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Abstract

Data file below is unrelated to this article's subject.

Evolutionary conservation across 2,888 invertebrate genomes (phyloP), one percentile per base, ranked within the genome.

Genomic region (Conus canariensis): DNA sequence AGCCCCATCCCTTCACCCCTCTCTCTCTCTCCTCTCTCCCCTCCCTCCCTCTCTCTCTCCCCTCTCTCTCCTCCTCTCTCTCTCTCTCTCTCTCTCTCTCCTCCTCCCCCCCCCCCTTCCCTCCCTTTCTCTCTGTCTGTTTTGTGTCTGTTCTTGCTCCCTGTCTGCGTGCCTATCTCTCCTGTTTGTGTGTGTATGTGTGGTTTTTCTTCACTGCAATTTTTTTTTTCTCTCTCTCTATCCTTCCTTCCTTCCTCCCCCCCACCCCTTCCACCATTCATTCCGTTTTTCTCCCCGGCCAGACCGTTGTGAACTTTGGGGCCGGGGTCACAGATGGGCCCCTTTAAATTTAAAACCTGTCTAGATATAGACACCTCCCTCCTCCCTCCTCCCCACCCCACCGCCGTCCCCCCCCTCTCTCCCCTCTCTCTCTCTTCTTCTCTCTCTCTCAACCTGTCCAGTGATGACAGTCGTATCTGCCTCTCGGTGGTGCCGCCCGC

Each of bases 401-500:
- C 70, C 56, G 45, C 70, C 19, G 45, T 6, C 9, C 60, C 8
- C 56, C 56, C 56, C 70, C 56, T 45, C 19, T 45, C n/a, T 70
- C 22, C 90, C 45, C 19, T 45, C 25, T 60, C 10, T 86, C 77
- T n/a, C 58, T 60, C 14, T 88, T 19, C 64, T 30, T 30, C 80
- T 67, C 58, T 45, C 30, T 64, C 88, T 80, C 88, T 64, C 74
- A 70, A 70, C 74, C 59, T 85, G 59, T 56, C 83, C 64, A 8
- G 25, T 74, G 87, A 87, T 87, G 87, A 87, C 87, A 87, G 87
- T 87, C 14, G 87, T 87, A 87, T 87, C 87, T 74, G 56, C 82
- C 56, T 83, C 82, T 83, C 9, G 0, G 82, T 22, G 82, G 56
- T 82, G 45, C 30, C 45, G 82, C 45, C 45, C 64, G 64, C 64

This report is an explication of the process of conception in infertile couples as illuminated by 24 infertile couples and a comparison group of 6 couples with no fertility impairments. Employing techniques generic to grounded theory research, the investigators found that infertile couples lived conception as a series of biological and phenomenological moments. The process of biomedically-assisted conception consisted of three components including: (a) forcing conception; (b) resolving conceptional ambiguity; and (c) reconciling conception as an idea and as an event. The findings suggest the need for a re-examination of current orientations to pregnancy time and space and appraisal of couples' interpretations of conception. In addition, the convergence of the conception experiences of infertile and fertile couples raises questions about the meaning of normal conception in the current technological context of reproduction.